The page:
You see the American flag every day, but how much do you know about it's origins? Find out here how our star-spangled banner came to be.
About our flag
Several flag designs with 13 stripes were used in 1776 and 1777, until Congress established the official flag on June 14, 1777 - now observed as Flag Day. The act stated "That the Flag of the thirteen United States be thirteen stripes, alternate red and white, that the union be thirteen stars, white in a blue field, representing a new constellation." Washington explained it this way: "We take the stars from heaven, the red from our mother country, separating it by white stripes, thus showing that we have separated from her, and the white stripes shall go down to posterity representing liberty."
The flag was first carried in battle at Brandywine, Pa., in September 1777. It first flew over foreign territory in early 1778, at Nassau, Bahama Islands, where Americans captured a fort from the British. The name "Old Glory" was given to the flag on August 10, 1831, by a sea captain, William Driver.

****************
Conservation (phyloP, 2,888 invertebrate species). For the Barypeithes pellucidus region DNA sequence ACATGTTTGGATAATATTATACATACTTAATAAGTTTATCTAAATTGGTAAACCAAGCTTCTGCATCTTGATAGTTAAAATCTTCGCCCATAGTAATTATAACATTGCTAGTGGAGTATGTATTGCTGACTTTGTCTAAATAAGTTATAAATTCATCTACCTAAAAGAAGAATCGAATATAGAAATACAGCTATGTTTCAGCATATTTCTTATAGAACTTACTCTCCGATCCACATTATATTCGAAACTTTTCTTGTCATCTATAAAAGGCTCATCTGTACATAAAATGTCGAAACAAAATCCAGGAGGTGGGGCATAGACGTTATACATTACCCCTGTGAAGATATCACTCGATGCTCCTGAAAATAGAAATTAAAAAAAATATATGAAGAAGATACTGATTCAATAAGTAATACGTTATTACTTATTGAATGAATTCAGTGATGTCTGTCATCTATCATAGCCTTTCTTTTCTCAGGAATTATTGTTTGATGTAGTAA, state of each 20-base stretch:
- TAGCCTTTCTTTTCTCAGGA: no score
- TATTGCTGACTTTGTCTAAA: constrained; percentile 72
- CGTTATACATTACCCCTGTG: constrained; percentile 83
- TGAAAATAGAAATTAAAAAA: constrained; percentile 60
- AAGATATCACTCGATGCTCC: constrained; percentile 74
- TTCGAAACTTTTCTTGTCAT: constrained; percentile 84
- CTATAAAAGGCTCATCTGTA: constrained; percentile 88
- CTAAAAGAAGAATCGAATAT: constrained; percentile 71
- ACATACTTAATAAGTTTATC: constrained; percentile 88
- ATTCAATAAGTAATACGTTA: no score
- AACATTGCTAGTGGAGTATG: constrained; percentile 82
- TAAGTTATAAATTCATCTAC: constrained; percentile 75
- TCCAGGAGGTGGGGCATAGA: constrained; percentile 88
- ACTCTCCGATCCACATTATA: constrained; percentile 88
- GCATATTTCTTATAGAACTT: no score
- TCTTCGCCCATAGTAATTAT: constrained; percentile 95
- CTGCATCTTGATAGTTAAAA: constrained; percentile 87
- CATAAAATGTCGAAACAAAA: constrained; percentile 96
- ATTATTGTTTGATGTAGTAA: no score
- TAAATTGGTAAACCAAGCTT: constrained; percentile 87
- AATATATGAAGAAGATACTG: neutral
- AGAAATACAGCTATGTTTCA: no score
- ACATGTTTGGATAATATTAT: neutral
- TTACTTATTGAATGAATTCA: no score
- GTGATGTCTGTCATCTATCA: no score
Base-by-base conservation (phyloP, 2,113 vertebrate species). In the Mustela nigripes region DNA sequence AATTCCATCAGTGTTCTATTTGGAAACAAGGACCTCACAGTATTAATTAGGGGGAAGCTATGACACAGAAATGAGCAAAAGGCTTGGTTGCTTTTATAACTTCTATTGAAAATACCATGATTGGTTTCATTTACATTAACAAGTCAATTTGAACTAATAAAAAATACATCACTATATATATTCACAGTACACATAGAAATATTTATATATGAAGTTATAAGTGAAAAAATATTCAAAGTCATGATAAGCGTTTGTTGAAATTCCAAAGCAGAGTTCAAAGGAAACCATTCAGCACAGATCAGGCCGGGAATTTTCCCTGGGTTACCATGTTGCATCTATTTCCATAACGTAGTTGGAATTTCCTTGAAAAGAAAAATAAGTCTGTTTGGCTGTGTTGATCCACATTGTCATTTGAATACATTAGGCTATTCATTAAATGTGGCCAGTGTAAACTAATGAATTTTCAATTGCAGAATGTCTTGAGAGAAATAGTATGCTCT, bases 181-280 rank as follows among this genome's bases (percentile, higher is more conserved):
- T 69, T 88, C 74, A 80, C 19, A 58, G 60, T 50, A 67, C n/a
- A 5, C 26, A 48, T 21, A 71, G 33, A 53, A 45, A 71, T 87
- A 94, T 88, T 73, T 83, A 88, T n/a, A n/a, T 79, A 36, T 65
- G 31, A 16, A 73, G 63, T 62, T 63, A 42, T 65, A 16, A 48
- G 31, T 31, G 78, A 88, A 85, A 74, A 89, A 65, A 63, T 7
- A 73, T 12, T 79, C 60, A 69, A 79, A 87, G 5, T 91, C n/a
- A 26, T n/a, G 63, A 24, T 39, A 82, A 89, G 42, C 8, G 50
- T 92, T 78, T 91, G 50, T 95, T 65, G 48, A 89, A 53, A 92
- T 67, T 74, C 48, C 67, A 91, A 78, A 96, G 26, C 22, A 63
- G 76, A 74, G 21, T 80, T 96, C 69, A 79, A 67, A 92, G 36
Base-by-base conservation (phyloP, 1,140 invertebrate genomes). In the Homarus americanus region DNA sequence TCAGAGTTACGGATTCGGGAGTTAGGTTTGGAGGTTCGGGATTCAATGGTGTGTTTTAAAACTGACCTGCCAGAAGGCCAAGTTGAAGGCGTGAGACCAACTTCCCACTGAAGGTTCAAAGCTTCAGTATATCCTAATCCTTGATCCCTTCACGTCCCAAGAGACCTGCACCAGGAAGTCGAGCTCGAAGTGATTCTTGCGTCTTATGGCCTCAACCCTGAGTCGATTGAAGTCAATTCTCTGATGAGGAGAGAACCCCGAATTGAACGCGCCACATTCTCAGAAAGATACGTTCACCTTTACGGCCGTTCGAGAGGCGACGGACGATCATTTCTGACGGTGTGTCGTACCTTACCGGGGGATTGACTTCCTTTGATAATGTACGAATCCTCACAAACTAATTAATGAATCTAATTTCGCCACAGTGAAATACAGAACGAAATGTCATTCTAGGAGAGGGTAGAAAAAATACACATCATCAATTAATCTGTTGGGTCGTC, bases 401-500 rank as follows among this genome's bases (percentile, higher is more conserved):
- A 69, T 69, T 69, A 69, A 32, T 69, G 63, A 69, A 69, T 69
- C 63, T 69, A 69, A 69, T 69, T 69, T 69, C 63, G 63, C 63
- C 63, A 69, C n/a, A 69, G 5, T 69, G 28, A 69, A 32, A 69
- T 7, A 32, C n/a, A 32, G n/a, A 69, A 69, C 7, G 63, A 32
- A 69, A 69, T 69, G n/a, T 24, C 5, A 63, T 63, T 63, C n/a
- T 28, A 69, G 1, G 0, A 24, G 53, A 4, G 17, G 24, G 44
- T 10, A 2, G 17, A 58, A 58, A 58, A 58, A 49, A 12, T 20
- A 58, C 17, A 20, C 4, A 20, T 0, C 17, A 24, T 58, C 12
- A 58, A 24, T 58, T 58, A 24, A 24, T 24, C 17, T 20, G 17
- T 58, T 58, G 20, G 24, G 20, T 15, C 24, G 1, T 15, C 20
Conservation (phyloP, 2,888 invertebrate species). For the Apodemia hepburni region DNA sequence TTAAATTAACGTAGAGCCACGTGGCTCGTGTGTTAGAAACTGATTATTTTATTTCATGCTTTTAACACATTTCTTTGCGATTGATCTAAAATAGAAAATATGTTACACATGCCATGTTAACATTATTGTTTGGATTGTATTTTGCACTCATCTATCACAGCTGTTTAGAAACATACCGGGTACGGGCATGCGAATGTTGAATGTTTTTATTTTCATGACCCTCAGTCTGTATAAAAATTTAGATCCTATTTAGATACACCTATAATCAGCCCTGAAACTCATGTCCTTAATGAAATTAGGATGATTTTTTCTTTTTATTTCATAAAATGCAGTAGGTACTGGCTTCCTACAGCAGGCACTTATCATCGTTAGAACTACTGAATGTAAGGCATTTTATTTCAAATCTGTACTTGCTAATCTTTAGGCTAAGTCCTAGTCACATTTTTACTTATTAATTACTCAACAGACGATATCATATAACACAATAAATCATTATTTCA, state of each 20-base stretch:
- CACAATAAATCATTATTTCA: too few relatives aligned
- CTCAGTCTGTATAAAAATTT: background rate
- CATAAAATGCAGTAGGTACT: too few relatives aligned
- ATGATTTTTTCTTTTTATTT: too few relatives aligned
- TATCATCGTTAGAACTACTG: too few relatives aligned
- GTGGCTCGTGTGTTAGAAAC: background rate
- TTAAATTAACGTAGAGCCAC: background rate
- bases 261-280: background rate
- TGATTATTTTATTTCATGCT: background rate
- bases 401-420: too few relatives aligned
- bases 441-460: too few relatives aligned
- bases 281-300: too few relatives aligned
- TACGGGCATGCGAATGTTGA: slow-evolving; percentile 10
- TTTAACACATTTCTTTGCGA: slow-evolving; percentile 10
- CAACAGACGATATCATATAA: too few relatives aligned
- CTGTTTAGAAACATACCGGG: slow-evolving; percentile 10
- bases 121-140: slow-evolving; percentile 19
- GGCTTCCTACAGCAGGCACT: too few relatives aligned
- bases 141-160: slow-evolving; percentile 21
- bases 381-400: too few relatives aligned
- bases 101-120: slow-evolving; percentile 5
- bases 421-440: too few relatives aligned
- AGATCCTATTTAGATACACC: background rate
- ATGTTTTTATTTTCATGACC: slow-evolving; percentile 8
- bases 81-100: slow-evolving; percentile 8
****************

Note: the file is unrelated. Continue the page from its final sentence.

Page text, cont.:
Betsy Ross Sews First Official Flag
After Vermont and Kentucky became states in the 1790s, Congress approved adding two more stars and two more stripes to the group that represented the original 13 colonies, now states. This was the "Star Spangled Banner" of which Francis Scott Key wrote in 1814. As other states entered the Union, it became obvious that stripes could not be added continually, so in 1818 Congress reestablished the 13-stripe flag and allowed for additional stars for new states.
1818 Law Sets Final Form
The regulated design calls for seven red and six white stripes, with the red stripes at top and bottom. The union of navy blue fills the upper left quarter from the top to the lower edge of the fourth red stripe. The stars have one point up and are in nine horizontal rows. The odd-numbered rows have six stars. The even-numbered rows have five stars, centered diagonally between the stars in the longer rows.
The reason the flag is folded into a triangular shape is to symbolize the shape of the cocked hats worn by soldiers of the American Revolution.
The first time the Stars and Stripes flew in a Flag Day celebration was in Hartford, Conn., in 1861, the first summer of the Civil War. Numerous patriotic groups supported a regular nationwide observance. In the late 1800s, schools held Flag Day programs to contribute to the Americanization of immigrant children, and the observance caught on with individual communities. But it was not until 1916 that the president proclamed a nationwide observance and not until 1949 that Congress voted for Flag Day to be a permanent holiday. It is not a "legal" holiday, however, except in Pennsylvania.